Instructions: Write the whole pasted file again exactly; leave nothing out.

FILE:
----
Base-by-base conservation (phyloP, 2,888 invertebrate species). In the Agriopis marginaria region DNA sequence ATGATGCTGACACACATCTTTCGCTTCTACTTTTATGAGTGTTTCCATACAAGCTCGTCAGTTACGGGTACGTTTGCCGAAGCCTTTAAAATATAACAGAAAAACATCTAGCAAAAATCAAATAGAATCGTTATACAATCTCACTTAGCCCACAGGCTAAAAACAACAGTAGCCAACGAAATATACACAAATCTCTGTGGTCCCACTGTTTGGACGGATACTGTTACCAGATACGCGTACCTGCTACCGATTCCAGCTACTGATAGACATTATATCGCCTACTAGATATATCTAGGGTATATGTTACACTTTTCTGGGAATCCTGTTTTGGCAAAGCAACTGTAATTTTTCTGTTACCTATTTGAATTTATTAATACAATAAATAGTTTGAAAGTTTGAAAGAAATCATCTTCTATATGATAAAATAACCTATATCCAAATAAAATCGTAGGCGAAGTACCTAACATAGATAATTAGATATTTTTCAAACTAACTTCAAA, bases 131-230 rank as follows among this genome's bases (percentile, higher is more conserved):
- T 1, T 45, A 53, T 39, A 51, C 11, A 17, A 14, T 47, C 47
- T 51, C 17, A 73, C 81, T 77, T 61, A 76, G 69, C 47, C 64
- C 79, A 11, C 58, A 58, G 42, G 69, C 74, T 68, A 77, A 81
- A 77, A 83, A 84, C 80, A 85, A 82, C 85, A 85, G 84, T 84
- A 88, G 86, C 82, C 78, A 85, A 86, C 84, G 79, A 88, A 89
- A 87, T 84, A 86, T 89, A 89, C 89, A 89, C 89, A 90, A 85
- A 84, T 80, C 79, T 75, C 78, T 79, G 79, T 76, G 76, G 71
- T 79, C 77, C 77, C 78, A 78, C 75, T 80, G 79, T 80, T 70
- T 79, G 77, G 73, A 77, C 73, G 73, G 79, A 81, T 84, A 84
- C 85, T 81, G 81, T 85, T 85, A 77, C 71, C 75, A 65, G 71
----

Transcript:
Base-by-base conservation (phyloP, 2,888 invertebrate species). In the Agriopis marginaria region DNA sequence ATGATGCTGACACACATCTTTCGCTTCTACTTTTATGAGTGTTTCCATACAAGCTCGTCAGTTACGGGTACGTTTGCCGAAGCCTTTAAAATATAACAGAAAAACATCTAGCAAAAATCAAATAGAATCGTTATACAATCTCACTTAGCCCACAGGCTAAAAACAACAGTAGCCAACGAAATATACACAAATCTCTGTGGTCCCACTGTTTGGACGGATACTGTTACCAGATACGCGTACCTGCTACCGATTCCAGCTACTGATAGACATTATATCGCCTACTAGATATATCTAGGGTATATGTTACACTTTTCTGGGAATCCTGTTTTGGCAAAGCAACTGTAATTTTTCTGTTACCTATTTGAATTTATTAATACAATAAATAGTTTGAAAGTTTGAAAGAAATCATCTTCTATATGATAAAATAACCTATATCCAAATAAAATCGTAGGCGAAGTACCTAACATAGATAATTAGATATTTTTCAAACTAACTTCAAA, bases 131-230 rank as follows among this genome's bases (percentile, higher is more conserved):
- T 1, T 45, A 53, T 39, A 51, C 11, A 17, A 14, T 47, C 47
- T 51, C 17, A 73, C 81, T 77, T 61, A 76, G 69, C 47, C 64
- C 79, A 11, C 58, A 58, G 42, G 69, C 74, T 68, A 77, A 81
- A 77, A 83, A 84, C 80, A 85, A 82, C 85, A 85, G 84, T 84
- A 88, G 86, C 82, C 78, A 85, A 86, C 84, G 79, A 88, A 89
- A 87, T 84, A 86, T 89, A 89, C 89, A 89, C 89, A 90, A 85
- A 84, T 80, C 79, T 75, C 78, T 79, G 79, T 76, G 76, G 71
- T 79, C 77, C 77, C 78, A 78, C 75, T 80, G 79, T 80, T 70
- T 79, G 77, G 73, A 77, C 73, G 73, G 79, A 81, T 84, A 84
- C 85, T 81, G 81, T 85, T 85, A 77, C 71, C 75, A 65, G 71